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In a Lonely Place (1950)
IN-THEATER AND REMOTE CLASSROOM
In a Lonely Place (1950)
IN-THEATER AND REMOTE CLASSROOM
In a Lonely Place (1950)
IN-THEATER AND REMOTE CLASSROOM
In a Lonely Place (1950)
IN-THEATER AND REMOTE CLASSROOM

Film Studies

Cinema Classics Seminar:
In a Lonely Place

Monday, February 7, 2022, 6:30 pm to 9:30 pm
ON SITE: $25 for members, $35 for non-members
REMOTE CLASSROOM: $15 for members, $20 for non-members  
Instructor: Lisa DeNight, Discussion Moderator, BMFI

Director Nicholas Ray’s Hollywood career spanned a panorama of genres—western, melodrama, film noir—and was decidedly non-conformist in its approach to form and content. Yet it demonstrated a strong auteurist through line: critical empathy for the outsider—even if, as in the case of Ray’s haunting 1950 masterpiece, In a Lonely Place, that outsider is ostensibly a Hollywood insider. 

The film tells the story of a Tinseltown screenwriter (Humphrey Bogart) who becomes the prime suspect in a brutal murder while falling in love with the woman who provides him an alibi (Gloria Grahame). The picture’s Hollywood commentary is multivalent, including a compelling deconstruction of one of cinema’s most legendary masculine icons: Humphrey Bogart himself, a public persona inextricable from the brooding, world-weary hero he embodied in earlier films like Casablanca and The Big Sleep. Bogart and Ray produced In a Lonely Place independently through Bogart’s own production company, resulting in a professional—and personal—investment in this film for both men. During production, Ray’s marriage to the film’s female star, Gloria Grahame, was falling apart, adding another interesting layer of self-examination to the mix. 

Broadening from the film’s self-reflexive explorations, In a Lonely Place also endures as an exceptionally sophisticated film noir, one of the most incisive depictions of the post-war violence, anger, and paranoia simmering in the American soul that Hollywood ever produced. Join us to delve into this iconoclastic, complex film and the societal milieu that informed it. 

Are you interested in “just” seeing this movie? Additional showtimes can be found here.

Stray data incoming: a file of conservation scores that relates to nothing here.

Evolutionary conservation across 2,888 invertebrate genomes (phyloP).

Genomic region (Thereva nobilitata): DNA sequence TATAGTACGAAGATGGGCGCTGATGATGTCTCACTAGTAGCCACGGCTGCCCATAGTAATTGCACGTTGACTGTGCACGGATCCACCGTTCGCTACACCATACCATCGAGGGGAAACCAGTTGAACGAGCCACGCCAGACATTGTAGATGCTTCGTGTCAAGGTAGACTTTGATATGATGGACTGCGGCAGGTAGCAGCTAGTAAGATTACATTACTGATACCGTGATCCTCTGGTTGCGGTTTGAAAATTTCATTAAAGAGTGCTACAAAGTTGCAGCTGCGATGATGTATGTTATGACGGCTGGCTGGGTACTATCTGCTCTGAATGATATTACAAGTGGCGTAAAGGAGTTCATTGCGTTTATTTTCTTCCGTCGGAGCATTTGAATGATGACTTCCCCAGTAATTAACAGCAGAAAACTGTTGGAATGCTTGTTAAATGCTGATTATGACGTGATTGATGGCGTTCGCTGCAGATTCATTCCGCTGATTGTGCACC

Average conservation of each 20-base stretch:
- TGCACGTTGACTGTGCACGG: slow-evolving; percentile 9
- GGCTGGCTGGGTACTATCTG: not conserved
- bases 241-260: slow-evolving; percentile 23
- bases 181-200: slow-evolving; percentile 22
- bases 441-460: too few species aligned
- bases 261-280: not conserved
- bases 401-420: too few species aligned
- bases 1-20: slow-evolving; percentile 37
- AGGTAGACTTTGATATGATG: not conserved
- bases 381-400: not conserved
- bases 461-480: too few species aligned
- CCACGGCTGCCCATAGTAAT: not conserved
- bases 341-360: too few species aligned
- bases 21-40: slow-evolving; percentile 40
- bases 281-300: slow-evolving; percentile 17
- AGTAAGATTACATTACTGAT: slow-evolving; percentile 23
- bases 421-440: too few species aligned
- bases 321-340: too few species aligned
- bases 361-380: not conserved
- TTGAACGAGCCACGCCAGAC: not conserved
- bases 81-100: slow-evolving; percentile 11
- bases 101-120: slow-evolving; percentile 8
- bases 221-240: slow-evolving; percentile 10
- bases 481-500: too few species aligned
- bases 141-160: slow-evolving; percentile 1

Cinema Classics Seminars offer an entertaining and engaging way to learn more about some of the true classics of world cinema. All students receive an introductory lecture before the film and a guided discussion after the film. In addition, those who attend the seminar on site at BMFI receive a ticket to see it on the big screen, as well as popcorn and a drink.

Please note: There are two ways to attend in this seminar:

  1. On site, at BMFI, in one of our theaters: Registration and seat selection must be done in advance, online, via the “ON SITE” button under the “Course Information” heading. There will be no walk-up registrations for this seminar. In addition, this seminar is being offered on a VacCinema day at BMFI, when only fully vaccinated students may attend on site. Each individual will be asked to show proof of vaccination by presenting their vaccination card or a clear photo of it, as well as photo ID, prior to entering BMFI. Please arrive early to allow adequate time for this process. You may visit the VacCinema page for further information.
  2. If you wish to attend in our Remote Classroom, please do so via the “AT HOME” button under the “Remote Classroom” heading. You will be able to livestream the pre-screening lecture and participate in the post-screening discussion, but the movie is not included (nor are popcorn and a drink, we’re sorry to say).

 Please email BMFI education coordinator Jill Malcolm with any questions.


Course Information

On Site VacCinema

Schedule
  • Monday, February 7 · 6:30 pm
Remote Classroom
At Home
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